The concept of culture in international marketing: Towards a relative measure
reportposted on 06.12.2017, 00:00 by B Merrilees, Ho Wong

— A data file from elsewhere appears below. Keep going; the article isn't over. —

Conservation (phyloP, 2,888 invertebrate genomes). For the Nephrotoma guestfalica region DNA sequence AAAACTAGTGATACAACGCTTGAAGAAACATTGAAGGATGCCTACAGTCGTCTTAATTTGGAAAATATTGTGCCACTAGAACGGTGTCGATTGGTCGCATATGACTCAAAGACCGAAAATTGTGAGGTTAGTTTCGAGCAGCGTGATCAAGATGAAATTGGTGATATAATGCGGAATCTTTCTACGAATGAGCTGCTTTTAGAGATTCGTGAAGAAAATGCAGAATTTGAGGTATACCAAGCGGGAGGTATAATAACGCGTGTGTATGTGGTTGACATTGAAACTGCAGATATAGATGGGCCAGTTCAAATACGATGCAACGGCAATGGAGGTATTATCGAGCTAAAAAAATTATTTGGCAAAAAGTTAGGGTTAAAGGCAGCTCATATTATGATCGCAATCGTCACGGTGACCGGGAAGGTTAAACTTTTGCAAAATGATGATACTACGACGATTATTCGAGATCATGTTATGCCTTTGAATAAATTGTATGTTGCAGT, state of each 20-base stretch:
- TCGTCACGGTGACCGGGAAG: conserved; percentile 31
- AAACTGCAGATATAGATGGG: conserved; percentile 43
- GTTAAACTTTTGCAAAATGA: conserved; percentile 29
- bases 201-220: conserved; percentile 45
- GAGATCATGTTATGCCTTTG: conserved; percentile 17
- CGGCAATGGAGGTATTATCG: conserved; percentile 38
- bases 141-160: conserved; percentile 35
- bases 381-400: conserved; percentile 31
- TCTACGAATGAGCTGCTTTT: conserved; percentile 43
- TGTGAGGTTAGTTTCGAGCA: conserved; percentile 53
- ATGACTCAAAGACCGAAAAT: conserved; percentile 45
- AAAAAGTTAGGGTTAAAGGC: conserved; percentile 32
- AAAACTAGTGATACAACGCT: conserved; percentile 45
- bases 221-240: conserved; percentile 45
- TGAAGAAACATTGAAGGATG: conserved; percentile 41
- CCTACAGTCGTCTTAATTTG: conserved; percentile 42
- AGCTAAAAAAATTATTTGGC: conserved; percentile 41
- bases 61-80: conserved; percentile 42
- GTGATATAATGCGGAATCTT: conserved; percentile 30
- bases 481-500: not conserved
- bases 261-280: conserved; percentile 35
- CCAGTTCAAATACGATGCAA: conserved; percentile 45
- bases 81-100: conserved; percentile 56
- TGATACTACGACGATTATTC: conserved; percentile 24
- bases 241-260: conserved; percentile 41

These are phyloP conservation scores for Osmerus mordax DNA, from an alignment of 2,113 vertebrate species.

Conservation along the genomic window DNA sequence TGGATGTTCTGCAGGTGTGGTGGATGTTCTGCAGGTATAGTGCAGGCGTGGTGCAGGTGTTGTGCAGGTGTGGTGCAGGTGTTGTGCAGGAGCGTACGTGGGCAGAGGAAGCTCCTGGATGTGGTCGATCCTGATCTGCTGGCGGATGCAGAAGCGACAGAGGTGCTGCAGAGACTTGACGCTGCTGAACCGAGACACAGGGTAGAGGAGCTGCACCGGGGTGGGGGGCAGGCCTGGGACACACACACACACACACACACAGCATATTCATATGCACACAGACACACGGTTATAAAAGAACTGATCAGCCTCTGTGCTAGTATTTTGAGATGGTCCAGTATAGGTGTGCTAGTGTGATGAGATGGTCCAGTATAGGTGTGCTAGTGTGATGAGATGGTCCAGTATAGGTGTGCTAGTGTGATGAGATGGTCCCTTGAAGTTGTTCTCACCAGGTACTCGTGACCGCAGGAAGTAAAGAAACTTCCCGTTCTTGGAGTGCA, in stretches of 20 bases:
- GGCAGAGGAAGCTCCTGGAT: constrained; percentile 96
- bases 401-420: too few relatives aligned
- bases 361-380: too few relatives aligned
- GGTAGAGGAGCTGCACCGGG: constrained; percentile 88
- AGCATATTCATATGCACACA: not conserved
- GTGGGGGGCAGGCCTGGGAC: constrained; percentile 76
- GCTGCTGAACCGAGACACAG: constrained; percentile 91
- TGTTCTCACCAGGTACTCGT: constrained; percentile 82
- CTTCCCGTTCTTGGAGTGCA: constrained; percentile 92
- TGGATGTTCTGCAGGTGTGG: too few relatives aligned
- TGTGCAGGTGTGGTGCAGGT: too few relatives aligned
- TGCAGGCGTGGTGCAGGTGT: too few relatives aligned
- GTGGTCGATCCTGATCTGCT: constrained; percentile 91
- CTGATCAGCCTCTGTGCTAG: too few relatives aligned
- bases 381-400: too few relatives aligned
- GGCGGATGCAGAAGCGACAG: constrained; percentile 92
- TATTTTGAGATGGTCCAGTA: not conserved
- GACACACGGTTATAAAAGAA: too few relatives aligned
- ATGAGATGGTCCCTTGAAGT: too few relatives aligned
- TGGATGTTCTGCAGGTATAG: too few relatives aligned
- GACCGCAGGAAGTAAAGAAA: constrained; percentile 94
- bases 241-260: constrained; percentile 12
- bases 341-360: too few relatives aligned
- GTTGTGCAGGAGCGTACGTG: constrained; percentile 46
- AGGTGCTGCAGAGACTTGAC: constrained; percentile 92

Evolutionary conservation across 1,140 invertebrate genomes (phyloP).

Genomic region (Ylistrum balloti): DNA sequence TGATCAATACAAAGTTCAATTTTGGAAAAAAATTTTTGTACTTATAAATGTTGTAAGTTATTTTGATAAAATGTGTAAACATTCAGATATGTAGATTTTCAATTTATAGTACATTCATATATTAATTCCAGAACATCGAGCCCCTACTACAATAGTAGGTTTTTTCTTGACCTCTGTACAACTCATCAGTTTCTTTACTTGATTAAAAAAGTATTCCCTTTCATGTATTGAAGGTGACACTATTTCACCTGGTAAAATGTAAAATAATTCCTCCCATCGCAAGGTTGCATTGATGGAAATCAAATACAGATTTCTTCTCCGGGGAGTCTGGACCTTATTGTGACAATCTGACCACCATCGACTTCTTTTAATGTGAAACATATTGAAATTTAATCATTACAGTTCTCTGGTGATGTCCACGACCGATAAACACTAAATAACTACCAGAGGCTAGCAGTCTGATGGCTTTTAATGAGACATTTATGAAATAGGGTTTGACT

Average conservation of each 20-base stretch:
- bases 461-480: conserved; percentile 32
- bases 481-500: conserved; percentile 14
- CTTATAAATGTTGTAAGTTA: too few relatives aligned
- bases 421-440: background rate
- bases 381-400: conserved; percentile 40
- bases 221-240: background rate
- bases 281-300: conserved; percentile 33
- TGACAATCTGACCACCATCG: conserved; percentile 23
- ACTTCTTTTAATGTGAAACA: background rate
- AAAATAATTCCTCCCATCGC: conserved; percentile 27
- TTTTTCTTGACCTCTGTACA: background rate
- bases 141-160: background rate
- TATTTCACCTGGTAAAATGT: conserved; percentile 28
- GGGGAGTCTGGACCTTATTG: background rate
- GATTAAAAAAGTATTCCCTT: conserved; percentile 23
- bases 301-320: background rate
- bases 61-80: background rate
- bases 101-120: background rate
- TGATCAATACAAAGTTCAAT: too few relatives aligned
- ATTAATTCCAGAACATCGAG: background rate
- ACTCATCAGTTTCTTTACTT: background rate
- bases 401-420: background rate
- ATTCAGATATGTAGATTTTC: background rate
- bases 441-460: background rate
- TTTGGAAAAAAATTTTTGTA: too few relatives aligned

Purpose – Previous measures of culture in international business or marketing are constrained by their etic and/or absolute approach. A relative measure of culture is proposed and developed. Such a measure has the potential to be robust across home and host markets. Design/methodology/approach – The conceptual basis for the culture concept is developed from the literature and field work. Next the proposed scale has been tested for reliability and validity using quantitative methods. Findings – The study reinforces the growing disquiet with existing absolute measures, including those of Hofstede. Empirically, the relative scale performs well statistically. The scale is reliable and satisfies face, concept, convergent, discriminant and predictive validity tests. Research limitations/implications – Although the scale works for a given home country (Australia) and over forty host countries, generalization is conditional until the scale is measured using other countries as the home market. There are immediate implications for international marketing practitioners because the subjective nature of the proposed culture measure means that success is up to their own cultural sensing, understanding and responding capabilities. Originality/value – Although the literature has been quite critical of the Hofstede and other absolute measures of culture, there has not been a serious alternative conceptually presented and empirically tested. The current study does provide such an alternative and should facilitate a more consistent future global examination of showing that culture matters.